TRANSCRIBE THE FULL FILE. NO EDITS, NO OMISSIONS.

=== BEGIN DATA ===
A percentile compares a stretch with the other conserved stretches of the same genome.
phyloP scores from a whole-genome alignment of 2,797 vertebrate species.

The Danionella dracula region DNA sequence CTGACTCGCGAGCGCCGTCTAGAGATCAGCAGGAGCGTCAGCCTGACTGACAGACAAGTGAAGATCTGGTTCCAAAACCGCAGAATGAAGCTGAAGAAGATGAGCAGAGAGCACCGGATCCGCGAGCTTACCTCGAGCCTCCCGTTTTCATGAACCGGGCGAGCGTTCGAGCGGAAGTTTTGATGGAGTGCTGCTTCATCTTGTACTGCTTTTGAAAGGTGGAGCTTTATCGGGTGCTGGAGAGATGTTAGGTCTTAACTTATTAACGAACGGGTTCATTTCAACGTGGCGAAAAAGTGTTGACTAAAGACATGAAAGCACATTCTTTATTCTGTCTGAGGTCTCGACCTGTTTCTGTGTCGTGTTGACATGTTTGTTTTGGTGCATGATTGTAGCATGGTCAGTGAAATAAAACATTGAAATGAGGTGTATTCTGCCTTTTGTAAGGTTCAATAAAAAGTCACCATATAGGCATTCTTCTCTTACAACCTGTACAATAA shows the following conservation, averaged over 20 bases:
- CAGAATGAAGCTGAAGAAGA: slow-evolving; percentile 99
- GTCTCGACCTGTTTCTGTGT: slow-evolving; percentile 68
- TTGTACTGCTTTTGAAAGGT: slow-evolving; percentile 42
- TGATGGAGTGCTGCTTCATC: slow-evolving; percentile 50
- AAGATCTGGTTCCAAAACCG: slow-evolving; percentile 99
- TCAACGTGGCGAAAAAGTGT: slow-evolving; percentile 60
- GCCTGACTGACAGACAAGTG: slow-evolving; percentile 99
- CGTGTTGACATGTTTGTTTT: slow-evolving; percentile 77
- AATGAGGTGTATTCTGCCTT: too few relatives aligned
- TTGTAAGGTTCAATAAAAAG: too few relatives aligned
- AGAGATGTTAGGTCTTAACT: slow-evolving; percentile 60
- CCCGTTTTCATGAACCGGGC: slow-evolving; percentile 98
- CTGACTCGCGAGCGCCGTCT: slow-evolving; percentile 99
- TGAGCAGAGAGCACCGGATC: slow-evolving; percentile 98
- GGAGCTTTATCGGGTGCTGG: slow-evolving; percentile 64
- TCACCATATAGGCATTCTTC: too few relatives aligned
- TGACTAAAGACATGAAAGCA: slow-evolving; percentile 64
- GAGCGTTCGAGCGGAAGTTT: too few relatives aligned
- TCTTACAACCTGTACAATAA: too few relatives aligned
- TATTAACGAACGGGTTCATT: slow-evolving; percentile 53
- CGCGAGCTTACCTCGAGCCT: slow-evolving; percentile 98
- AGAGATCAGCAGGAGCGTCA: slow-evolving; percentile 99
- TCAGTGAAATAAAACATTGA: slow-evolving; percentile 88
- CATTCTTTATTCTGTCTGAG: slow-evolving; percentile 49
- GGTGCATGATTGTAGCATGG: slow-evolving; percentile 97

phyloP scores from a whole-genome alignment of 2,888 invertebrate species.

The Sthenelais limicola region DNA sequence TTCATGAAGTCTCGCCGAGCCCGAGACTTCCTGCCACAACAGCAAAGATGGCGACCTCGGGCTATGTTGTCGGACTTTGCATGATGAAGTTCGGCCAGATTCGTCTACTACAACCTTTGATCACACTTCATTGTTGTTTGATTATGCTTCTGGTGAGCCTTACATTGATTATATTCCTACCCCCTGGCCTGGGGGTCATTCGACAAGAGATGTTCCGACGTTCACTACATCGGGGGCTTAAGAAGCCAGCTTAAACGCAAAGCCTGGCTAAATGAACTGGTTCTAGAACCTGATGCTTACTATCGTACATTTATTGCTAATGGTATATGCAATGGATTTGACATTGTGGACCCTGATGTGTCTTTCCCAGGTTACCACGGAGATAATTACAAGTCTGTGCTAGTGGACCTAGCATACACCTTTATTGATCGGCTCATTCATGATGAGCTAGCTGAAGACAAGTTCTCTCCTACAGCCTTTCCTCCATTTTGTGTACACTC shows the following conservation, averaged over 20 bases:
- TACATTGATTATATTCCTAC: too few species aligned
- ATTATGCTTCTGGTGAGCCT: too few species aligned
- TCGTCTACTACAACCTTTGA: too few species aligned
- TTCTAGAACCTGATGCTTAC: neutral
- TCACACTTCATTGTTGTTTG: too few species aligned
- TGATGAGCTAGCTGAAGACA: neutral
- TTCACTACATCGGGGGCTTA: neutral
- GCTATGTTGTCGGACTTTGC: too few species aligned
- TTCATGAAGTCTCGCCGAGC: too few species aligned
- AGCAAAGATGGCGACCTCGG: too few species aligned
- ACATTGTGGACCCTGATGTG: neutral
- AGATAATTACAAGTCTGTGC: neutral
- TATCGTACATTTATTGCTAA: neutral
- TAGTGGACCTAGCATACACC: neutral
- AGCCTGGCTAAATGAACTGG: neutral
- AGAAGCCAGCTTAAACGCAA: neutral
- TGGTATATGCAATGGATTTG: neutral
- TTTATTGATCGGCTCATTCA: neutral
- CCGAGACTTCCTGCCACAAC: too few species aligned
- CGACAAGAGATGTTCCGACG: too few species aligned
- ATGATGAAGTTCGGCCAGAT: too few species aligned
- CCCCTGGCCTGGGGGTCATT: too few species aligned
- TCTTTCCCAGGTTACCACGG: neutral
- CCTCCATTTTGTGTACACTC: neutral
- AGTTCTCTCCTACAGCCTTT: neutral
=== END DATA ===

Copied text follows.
A percentile compares a stretch with the other conserved stretches of the same genome.
phyloP scores from a whole-genome alignment of 2,797 vertebrate species.

The Danionella dracula region DNA sequence CTGACTCGCGAGCGCCGTCTAGAGATCAGCAGGAGCGTCAGCCTGACTGACAGACAAGTGAAGATCTGGTTCCAAAACCGCAGAATGAAGCTGAAGAAGATGAGCAGAGAGCACCGGATCCGCGAGCTTACCTCGAGCCTCCCGTTTTCATGAACCGGGCGAGCGTTCGAGCGGAAGTTTTGATGGAGTGCTGCTTCATCTTGTACTGCTTTTGAAAGGTGGAGCTTTATCGGGTGCTGGAGAGATGTTAGGTCTTAACTTATTAACGAACGGGTTCATTTCAACGTGGCGAAAAAGTGTTGACTAAAGACATGAAAGCACATTCTTTATTCTGTCTGAGGTCTCGACCTGTTTCTGTGTCGTGTTGACATGTTTGTTTTGGTGCATGATTGTAGCATGGTCAGTGAAATAAAACATTGAAATGAGGTGTATTCTGCCTTTTGTAAGGTTCAATAAAAAGTCACCATATAGGCATTCTTCTCTTACAACCTGTACAATAA shows the following conservation, averaged over 20 bases:
- CAGAATGAAGCTGAAGAAGA: slow-evolving; percentile 99
- GTCTCGACCTGTTTCTGTGT: slow-evolving; percentile 68
- TTGTACTGCTTTTGAAAGGT: slow-evolving; percentile 42
- TGATGGAGTGCTGCTTCATC: slow-evolving; percentile 50
- AAGATCTGGTTCCAAAACCG: slow-evolving; percentile 99
- TCAACGTGGCGAAAAAGTGT: slow-evolving; percentile 60
- GCCTGACTGACAGACAAGTG: slow-evolving; percentile 99
- CGTGTTGACATGTTTGTTTT: slow-evolving; percentile 77
- AATGAGGTGTATTCTGCCTT: too few relatives aligned
- TTGTAAGGTTCAATAAAAAG: too few relatives aligned
- AGAGATGTTAGGTCTTAACT: slow-evolving; percentile 60
- CCCGTTTTCATGAACCGGGC: slow-evolving; percentile 98
- CTGACTCGCGAGCGCCGTCT: slow-evolving; percentile 99
- TGAGCAGAGAGCACCGGATC: slow-evolving; percentile 98
- GGAGCTTTATCGGGTGCTGG: slow-evolving; percentile 64
- TCACCATATAGGCATTCTTC: too few relatives aligned
- TGACTAAAGACATGAAAGCA: slow-evolving; percentile 64
- GAGCGTTCGAGCGGAAGTTT: too few relatives aligned
- TCTTACAACCTGTACAATAA: too few relatives aligned
- TATTAACGAACGGGTTCATT: slow-evolving; percentile 53
- CGCGAGCTTACCTCGAGCCT: slow-evolving; percentile 98
- AGAGATCAGCAGGAGCGTCA: slow-evolving; percentile 99
- TCAGTGAAATAAAACATTGA: slow-evolving; percentile 88
- CATTCTTTATTCTGTCTGAG: slow-evolving; percentile 49
- GGTGCATGATTGTAGCATGG: slow-evolving; percentile 97

phyloP scores from a whole-genome alignment of 2,888 invertebrate species.

The Sthenelais limicola region DNA sequence TTCATGAAGTCTCGCCGAGCCCGAGACTTCCTGCCACAACAGCAAAGATGGCGACCTCGGGCTATGTTGTCGGACTTTGCATGATGAAGTTCGGCCAGATTCGTCTACTACAACCTTTGATCACACTTCATTGTTGTTTGATTATGCTTCTGGTGAGCCTTACATTGATTATATTCCTACCCCCTGGCCTGGGGGTCATTCGACAAGAGATGTTCCGACGTTCACTACATCGGGGGCTTAAGAAGCCAGCTTAAACGCAAAGCCTGGCTAAATGAACTGGTTCTAGAACCTGATGCTTACTATCGTACATTTATTGCTAATGGTATATGCAATGGATTTGACATTGTGGACCCTGATGTGTCTTTCCCAGGTTACCACGGAGATAATTACAAGTCTGTGCTAGTGGACCTAGCATACACCTTTATTGATCGGCTCATTCATGATGAGCTAGCTGAAGACAAGTTCTCTCCTACAGCCTTTCCTCCATTTTGTGTACACTC shows the following conservation, averaged over 20 bases:
- TACATTGATTATATTCCTAC: too few species aligned
- ATTATGCTTCTGGTGAGCCT: too few species aligned
- TCGTCTACTACAACCTTTGA: too few species aligned
- TTCTAGAACCTGATGCTTAC: neutral
- TCACACTTCATTGTTGTTTG: too few species aligned
- TGATGAGCTAGCTGAAGACA: neutral
- TTCACTACATCGGGGGCTTA: neutral
- GCTATGTTGTCGGACTTTGC: too few species aligned
- TTCATGAAGTCTCGCCGAGC: too few species aligned
- AGCAAAGATGGCGACCTCGG: too few species aligned
- ACATTGTGGACCCTGATGTG: neutral
- AGATAATTACAAGTCTGTGC: neutral
- TATCGTACATTTATTGCTAA: neutral
- TAGTGGACCTAGCATACACC: neutral
- AGCCTGGCTAAATGAACTGG: neutral
- AGAAGCCAGCTTAAACGCAA: neutral
- TGGTATATGCAATGGATTTG: neutral
- TTTATTGATCGGCTCATTCA: neutral
- CCGAGACTTCCTGCCACAAC: too few species aligned
- CGACAAGAGATGTTCCGACG: too few species aligned
- ATGATGAAGTTCGGCCAGAT: too few species aligned
- CCCCTGGCCTGGGGGTCATT: too few species aligned
- TCTTTCCCAGGTTACCACGG: neutral
- CCTCCATTTTGTGTACACTC: neutral
- AGTTCTCTCCTACAGCCTTT: neutral